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Katy England Katy England
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edge staff writer


Edge Mom: Practice makes better

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You don't start out wanting to quit something. I mean, if that were the case, we would all still be crawling it's safer and easier than the balance and coordination needed for bipedal locomotion (er walking. I could just say walking). None of us would talk, use the bathroom correctly or tie our shoes all skills that are learned through painstaking practice. And you learn by falling down all the time.

A few short years ago, our kids couldn't use cups that didn't have covers on them. They couldn't dress themselves. I remember a time, not too long ago, when they couldn't communicate things they wanted in anything other than screams. And even as early as last year, tantrums were the go-to emotion they defaulted to when things weren't going their way.

It's funny, because it's easy to think that if you don't know something, you will never know it. But it's nice to be reminded that that's not the case. Not even close and that's one of the profound lessons we can all stand to learn again and again.

There is a temptation to do all of the things especially when you know you may need to do them three times over. But you must resist especially if you only have one or two kids at the same time. Resist!! I mean, if you can resist. There are exceptions to every rule. Like on days when one of us really can't drive them to school, you will see me putting socks and shoes on a certain someone's feet in lieu of threats of how the bus will not wait. Do what makes you sane. But life becomes so much less complicated when three little people can just pick out their own clothes and put them on with little to no parental intervention. It's like a mini-miracle.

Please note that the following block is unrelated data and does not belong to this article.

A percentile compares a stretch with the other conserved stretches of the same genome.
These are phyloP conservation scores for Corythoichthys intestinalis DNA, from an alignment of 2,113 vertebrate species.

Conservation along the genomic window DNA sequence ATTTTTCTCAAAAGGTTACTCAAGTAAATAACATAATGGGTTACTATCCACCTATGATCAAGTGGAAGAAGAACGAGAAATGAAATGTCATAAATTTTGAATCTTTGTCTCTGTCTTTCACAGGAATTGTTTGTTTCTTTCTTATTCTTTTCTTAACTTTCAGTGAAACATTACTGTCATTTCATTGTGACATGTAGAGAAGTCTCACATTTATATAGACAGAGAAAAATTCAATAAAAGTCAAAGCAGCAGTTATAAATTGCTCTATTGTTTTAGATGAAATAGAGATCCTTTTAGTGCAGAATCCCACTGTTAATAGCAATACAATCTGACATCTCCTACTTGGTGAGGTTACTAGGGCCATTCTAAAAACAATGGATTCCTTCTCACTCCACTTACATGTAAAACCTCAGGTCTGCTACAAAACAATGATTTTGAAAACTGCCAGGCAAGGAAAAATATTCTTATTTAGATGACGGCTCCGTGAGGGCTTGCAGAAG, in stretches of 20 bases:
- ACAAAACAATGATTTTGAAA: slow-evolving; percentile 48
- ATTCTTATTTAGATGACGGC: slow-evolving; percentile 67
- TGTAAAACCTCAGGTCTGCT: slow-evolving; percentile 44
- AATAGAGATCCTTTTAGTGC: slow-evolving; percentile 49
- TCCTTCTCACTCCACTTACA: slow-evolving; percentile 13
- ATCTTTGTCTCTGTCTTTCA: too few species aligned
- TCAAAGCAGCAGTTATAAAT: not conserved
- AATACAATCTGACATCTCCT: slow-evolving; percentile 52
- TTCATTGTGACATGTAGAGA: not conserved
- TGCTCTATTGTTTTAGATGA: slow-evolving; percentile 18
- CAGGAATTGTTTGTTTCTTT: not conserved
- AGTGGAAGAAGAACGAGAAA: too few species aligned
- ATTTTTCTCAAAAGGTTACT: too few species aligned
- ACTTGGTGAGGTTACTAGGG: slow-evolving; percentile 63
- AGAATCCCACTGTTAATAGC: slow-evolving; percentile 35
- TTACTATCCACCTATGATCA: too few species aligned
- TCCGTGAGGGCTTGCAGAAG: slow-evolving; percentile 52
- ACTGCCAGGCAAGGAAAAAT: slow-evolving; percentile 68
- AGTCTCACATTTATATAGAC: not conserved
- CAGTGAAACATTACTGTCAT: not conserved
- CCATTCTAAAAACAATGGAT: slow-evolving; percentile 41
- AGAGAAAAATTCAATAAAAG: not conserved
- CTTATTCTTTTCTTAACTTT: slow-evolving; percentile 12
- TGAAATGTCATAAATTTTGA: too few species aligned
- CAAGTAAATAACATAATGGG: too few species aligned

Just yesterday, when one daughter went and brought another a toy she was missing, the one who received her stuffed animal smiled and cooed: 'That's so nice! Thank you!' which made me want to die of cuteness. Lest you think it's all sunshine and roses, sometimes the kids will also pretend to be Mom and growl at their stuffed animals to go upstairs and to 'not talk to me like that!'

You are what you practice. And judging from the state of my Facebook page, we could all use some practice on being respectful and being kind. You think I'm joking, but I'm not. Not even a little bit. Kids aren't born nice. It's something they learn, just like everything else. The more we allow ourselves to be mean, the meaner we will be. The more we practice being nice well, I think we all know what would happen. I've taken to practicing not swearing when someone isn't courteous to me while driving. Because the more I can do something when no one is watching, the more I will do it when I have three pairs of eyes soaking up your reaction. They will be kind if you are kind. It might take some doing, but it will happen.

On the other hand, they will yell if you yell. And when they start using Facebook and all the technology at their disposal they will act in the manner in which they have practiced.

So the next time you feel like ripping into someone on social media, or flipping someone off for cutting you off on the road, practice being nice. You won't always get it but that's OK, we're all learning.


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